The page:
On September 28, 2012, the Office of Management and Budget (“OMB”) released a memorandum announcing that the federal government would allow federal contractors’ litigation costs related to suits under the Worker Adjustment and Retraining Notification (“WARN”) Act due to employee layoffs caused by sequestration determinations. As we previously reported, DOL issued a memorandum on July 30, 2012 advising contractors that they did not need to provide WARN Act notices to their employees due to layoffs and closings resulting from the across-the-board budget cuts that could occur in the event of sequestration.
Many contractors having been hesitant to follow DOL’s guidance because, among other reasons, it is not binding on courts or state administrative agencies. In its memorandum, OMB tried to allay these fears, explaining to contractors that it would allow contracting costs for “certain liability and litigation costs associated with WARN Act compliance” if the contractor adhered to DOL’s guidance. OMB specifically stated that:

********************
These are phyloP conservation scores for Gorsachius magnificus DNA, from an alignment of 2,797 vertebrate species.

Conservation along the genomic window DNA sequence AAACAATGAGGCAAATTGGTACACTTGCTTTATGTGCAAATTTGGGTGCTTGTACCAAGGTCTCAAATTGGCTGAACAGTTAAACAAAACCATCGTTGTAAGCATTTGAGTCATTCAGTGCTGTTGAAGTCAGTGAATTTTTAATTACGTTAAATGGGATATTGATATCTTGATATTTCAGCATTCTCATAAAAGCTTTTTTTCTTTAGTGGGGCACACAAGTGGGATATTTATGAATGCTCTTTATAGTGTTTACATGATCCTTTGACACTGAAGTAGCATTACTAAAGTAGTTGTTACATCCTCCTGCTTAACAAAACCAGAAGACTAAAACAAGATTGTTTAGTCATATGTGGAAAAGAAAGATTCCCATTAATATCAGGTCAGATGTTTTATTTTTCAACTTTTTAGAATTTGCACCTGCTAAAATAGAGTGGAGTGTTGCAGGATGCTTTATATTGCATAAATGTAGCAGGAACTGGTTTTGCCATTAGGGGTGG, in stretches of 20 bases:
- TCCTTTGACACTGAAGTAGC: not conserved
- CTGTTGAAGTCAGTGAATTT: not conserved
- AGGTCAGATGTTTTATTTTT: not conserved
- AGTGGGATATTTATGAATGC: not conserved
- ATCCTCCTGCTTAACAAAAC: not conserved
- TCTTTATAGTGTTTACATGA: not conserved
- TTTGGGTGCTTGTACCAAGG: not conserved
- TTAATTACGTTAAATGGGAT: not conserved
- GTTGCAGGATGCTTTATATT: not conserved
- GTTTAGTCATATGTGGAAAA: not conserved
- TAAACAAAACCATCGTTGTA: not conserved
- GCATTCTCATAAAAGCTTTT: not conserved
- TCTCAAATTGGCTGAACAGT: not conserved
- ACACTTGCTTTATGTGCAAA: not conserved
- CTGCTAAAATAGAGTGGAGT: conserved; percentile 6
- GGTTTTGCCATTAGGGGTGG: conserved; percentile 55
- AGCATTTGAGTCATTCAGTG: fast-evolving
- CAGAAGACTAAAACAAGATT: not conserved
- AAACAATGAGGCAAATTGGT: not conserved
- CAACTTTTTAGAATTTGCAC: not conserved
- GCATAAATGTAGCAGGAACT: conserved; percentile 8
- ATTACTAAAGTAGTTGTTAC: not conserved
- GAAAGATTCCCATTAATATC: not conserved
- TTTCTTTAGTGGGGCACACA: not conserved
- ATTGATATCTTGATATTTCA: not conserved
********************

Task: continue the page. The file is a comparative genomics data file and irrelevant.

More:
if (1) sequestration occurs and an agency terminates or modifies a contract that necessitates that the contractor order a plant closing or mass layoff of a type subject to WARN Act requirements, and (2) that contractor has followed a course of action consistent with DOL guidance; then any resulting employee compensation costs for WARN Act liability as determined by a court, as well as attorneys’ fees and other litigation costs (irrespective of litigation outcome), would qualify as allowable costs and be covered by the contracting agency, if otherwise reasonable and allocable.
In addition, OMB noted that agencies may “treat as allowable other costs potentially associated with sequestration, including WARN Act-related costs arising under circumstances not specified in this guidance.”
Despite OMB’s attempt to minimize risk contractors face for failing to provide the WARN Act notices, its guidance leaves unanswered whether the federal government will pay litigation costs arising under State WARN Acts. As we previously reported, many states have their own mini-WARN Acts, several of which have more stringent requirements than the federal WARN Act. Because it is unlikely that the government will cover liability and litigation costs incurred in connection with these state WARN Acts, contractors will need to consider their potential liability under state and local law in determining whether and where it will follow the DOL’s guidance.